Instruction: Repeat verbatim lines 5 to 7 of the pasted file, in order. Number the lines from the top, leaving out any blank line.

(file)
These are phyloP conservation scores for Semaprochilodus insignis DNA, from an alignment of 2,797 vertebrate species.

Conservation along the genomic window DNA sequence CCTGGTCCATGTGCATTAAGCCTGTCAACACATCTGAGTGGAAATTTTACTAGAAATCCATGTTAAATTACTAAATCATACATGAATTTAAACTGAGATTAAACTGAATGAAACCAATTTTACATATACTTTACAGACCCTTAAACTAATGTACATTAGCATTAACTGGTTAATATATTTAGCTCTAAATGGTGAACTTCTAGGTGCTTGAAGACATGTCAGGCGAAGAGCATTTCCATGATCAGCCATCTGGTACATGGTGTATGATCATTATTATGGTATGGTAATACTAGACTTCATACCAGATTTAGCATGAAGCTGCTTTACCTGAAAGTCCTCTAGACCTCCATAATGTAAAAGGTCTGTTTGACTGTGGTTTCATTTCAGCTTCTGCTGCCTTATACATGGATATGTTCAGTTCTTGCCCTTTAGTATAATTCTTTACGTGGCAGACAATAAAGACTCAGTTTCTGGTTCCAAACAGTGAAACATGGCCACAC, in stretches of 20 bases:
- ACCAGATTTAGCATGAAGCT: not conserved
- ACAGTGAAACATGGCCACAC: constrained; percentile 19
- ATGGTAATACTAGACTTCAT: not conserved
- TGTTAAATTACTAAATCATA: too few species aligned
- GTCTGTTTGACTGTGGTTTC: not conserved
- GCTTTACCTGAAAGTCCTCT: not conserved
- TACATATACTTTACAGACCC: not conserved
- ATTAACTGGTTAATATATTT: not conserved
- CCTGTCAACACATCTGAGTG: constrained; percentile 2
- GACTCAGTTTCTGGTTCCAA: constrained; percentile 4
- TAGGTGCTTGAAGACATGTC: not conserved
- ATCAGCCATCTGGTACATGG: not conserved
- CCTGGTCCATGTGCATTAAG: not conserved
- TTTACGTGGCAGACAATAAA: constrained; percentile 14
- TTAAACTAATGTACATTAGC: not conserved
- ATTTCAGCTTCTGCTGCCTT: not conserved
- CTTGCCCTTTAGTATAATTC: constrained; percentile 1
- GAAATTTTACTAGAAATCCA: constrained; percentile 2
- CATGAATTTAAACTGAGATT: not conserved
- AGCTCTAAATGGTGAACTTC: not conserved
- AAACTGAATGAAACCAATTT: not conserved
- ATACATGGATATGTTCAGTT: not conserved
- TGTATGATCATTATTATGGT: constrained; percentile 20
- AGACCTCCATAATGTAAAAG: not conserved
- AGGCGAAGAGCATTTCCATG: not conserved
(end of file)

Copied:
- ATGGTAATACTAGACTTCAT: not conserved
- TGTTAAATTACTAAATCATA: too few species aligned
- GTCTGTTTGACTGTGGTTTC: not conserved